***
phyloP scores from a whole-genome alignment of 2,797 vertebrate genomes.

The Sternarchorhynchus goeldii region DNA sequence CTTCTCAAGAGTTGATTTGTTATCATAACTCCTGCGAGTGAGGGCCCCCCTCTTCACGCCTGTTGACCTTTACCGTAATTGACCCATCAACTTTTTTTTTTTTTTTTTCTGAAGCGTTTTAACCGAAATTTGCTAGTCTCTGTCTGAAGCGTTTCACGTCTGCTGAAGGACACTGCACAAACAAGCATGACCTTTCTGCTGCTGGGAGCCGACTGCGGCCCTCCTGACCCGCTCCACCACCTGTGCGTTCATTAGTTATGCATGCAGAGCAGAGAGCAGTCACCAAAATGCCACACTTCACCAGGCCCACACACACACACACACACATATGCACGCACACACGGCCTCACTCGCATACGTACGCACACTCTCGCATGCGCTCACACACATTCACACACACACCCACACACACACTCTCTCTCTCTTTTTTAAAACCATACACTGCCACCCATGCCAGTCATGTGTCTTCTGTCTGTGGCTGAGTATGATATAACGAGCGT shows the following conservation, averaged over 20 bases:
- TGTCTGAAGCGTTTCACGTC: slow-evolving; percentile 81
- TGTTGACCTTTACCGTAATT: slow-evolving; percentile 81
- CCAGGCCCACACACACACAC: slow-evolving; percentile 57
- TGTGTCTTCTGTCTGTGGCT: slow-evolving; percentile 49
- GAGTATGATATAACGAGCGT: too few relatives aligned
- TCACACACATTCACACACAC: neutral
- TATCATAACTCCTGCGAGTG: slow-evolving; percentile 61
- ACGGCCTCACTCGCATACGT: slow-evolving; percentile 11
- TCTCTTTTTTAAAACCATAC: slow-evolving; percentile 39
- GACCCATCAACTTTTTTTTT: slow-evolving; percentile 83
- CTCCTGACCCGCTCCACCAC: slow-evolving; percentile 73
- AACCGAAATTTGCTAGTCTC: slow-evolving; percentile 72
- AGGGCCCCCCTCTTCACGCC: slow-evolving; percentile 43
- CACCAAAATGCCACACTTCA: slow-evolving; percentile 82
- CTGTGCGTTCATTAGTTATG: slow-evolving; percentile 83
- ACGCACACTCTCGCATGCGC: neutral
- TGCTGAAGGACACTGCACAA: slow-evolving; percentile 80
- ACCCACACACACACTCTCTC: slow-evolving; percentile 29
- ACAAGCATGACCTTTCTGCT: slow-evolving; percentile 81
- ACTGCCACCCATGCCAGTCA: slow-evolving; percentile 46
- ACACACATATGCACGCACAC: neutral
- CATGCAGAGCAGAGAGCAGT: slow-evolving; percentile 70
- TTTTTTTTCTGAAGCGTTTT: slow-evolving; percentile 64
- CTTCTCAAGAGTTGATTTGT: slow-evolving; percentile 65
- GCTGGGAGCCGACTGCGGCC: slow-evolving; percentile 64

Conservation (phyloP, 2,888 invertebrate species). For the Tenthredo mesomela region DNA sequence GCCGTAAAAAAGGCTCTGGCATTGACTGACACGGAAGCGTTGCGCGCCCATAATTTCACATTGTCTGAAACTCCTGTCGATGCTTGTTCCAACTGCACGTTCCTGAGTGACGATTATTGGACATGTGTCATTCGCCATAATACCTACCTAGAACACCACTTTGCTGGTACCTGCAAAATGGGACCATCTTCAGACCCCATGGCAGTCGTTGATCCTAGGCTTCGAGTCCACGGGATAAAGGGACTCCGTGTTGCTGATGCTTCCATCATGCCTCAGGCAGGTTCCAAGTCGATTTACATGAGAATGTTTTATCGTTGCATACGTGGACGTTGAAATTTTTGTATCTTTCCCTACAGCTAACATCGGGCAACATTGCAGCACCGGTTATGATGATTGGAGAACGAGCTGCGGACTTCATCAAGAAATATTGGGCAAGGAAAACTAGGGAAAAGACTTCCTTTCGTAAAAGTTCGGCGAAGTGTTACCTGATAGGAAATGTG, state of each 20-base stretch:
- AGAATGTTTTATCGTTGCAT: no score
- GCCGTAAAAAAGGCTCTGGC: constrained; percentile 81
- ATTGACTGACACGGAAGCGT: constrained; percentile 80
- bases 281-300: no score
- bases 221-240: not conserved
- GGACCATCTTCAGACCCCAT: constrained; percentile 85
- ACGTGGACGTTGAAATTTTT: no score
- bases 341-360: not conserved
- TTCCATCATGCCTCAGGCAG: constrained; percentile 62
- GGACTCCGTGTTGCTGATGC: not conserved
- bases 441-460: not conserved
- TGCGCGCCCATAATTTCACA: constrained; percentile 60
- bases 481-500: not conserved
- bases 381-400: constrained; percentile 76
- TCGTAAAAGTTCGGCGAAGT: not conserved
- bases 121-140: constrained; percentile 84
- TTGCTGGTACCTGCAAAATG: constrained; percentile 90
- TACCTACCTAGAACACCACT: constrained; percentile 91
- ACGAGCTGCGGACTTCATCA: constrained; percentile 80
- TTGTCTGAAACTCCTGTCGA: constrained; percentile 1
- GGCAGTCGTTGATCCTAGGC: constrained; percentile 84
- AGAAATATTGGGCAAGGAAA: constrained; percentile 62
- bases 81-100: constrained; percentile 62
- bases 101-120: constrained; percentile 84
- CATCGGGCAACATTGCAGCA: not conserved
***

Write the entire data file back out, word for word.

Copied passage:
phyloP scores from a whole-genome alignment of 2,797 vertebrate genomes.

The Sternarchorhynchus goeldii region DNA sequence CTTCTCAAGAGTTGATTTGTTATCATAACTCCTGCGAGTGAGGGCCCCCCTCTTCACGCCTGTTGACCTTTACCGTAATTGACCCATCAACTTTTTTTTTTTTTTTTTCTGAAGCGTTTTAACCGAAATTTGCTAGTCTCTGTCTGAAGCGTTTCACGTCTGCTGAAGGACACTGCACAAACAAGCATGACCTTTCTGCTGCTGGGAGCCGACTGCGGCCCTCCTGACCCGCTCCACCACCTGTGCGTTCATTAGTTATGCATGCAGAGCAGAGAGCAGTCACCAAAATGCCACACTTCACCAGGCCCACACACACACACACACACATATGCACGCACACACGGCCTCACTCGCATACGTACGCACACTCTCGCATGCGCTCACACACATTCACACACACACCCACACACACACTCTCTCTCTCTTTTTTAAAACCATACACTGCCACCCATGCCAGTCATGTGTCTTCTGTCTGTGGCTGAGTATGATATAACGAGCGT shows the following conservation, averaged over 20 bases:
- TGTCTGAAGCGTTTCACGTC: slow-evolving; percentile 81
- TGTTGACCTTTACCGTAATT: slow-evolving; percentile 81
- CCAGGCCCACACACACACAC: slow-evolving; percentile 57
- TGTGTCTTCTGTCTGTGGCT: slow-evolving; percentile 49
- GAGTATGATATAACGAGCGT: too few relatives aligned
- TCACACACATTCACACACAC: neutral
- TATCATAACTCCTGCGAGTG: slow-evolving; percentile 61
- ACGGCCTCACTCGCATACGT: slow-evolving; percentile 11
- TCTCTTTTTTAAAACCATAC: slow-evolving; percentile 39
- GACCCATCAACTTTTTTTTT: slow-evolving; percentile 83
- CTCCTGACCCGCTCCACCAC: slow-evolving; percentile 73
- AACCGAAATTTGCTAGTCTC: slow-evolving; percentile 72
- AGGGCCCCCCTCTTCACGCC: slow-evolving; percentile 43
- CACCAAAATGCCACACTTCA: slow-evolving; percentile 82
- CTGTGCGTTCATTAGTTATG: slow-evolving; percentile 83
- ACGCACACTCTCGCATGCGC: neutral
- TGCTGAAGGACACTGCACAA: slow-evolving; percentile 80
- ACCCACACACACACTCTCTC: slow-evolving; percentile 29
- ACAAGCATGACCTTTCTGCT: slow-evolving; percentile 81
- ACTGCCACCCATGCCAGTCA: slow-evolving; percentile 46
- ACACACATATGCACGCACAC: neutral
- CATGCAGAGCAGAGAGCAGT: slow-evolving; percentile 70
- TTTTTTTTCTGAAGCGTTTT: slow-evolving; percentile 64
- CTTCTCAAGAGTTGATTTGT: slow-evolving; percentile 65
- GCTGGGAGCCGACTGCGGCC: slow-evolving; percentile 64

Conservation (phyloP, 2,888 invertebrate species). For the Tenthredo mesomela region DNA sequence GCCGTAAAAAAGGCTCTGGCATTGACTGACACGGAAGCGTTGCGCGCCCATAATTTCACATTGTCTGAAACTCCTGTCGATGCTTGTTCCAACTGCACGTTCCTGAGTGACGATTATTGGACATGTGTCATTCGCCATAATACCTACCTAGAACACCACTTTGCTGGTACCTGCAAAATGGGACCATCTTCAGACCCCATGGCAGTCGTTGATCCTAGGCTTCGAGTCCACGGGATAAAGGGACTCCGTGTTGCTGATGCTTCCATCATGCCTCAGGCAGGTTCCAAGTCGATTTACATGAGAATGTTTTATCGTTGCATACGTGGACGTTGAAATTTTTGTATCTTTCCCTACAGCTAACATCGGGCAACATTGCAGCACCGGTTATGATGATTGGAGAACGAGCTGCGGACTTCATCAAGAAATATTGGGCAAGGAAAACTAGGGAAAAGACTTCCTTTCGTAAAAGTTCGGCGAAGTGTTACCTGATAGGAAATGTG, state of each 20-base stretch:
- AGAATGTTTTATCGTTGCAT: no score
- GCCGTAAAAAAGGCTCTGGC: constrained; percentile 81
- ATTGACTGACACGGAAGCGT: constrained; percentile 80
- bases 281-300: no score
- bases 221-240: not conserved
- GGACCATCTTCAGACCCCAT: constrained; percentile 85
- ACGTGGACGTTGAAATTTTT: no score
- bases 341-360: not conserved
- TTCCATCATGCCTCAGGCAG: constrained; percentile 62
- GGACTCCGTGTTGCTGATGC: not conserved
- bases 441-460: not conserved
- TGCGCGCCCATAATTTCACA: constrained; percentile 60
- bases 481-500: not conserved
- bases 381-400: constrained; percentile 76
- TCGTAAAAGTTCGGCGAAGT: not conserved
- bases 121-140: constrained; percentile 84
- TTGCTGGTACCTGCAAAATG: constrained; percentile 90
- TACCTACCTAGAACACCACT: constrained; percentile 91
- ACGAGCTGCGGACTTCATCA: constrained; percentile 80
- TTGTCTGAAACTCCTGTCGA: constrained; percentile 1
- GGCAGTCGTTGATCCTAGGC: constrained; percentile 84
- AGAAATATTGGGCAAGGAAA: constrained; percentile 62
- bases 81-100: constrained; percentile 62
- bases 101-120: constrained; percentile 84
- CATCGGGCAACATTGCAGCA: not conserved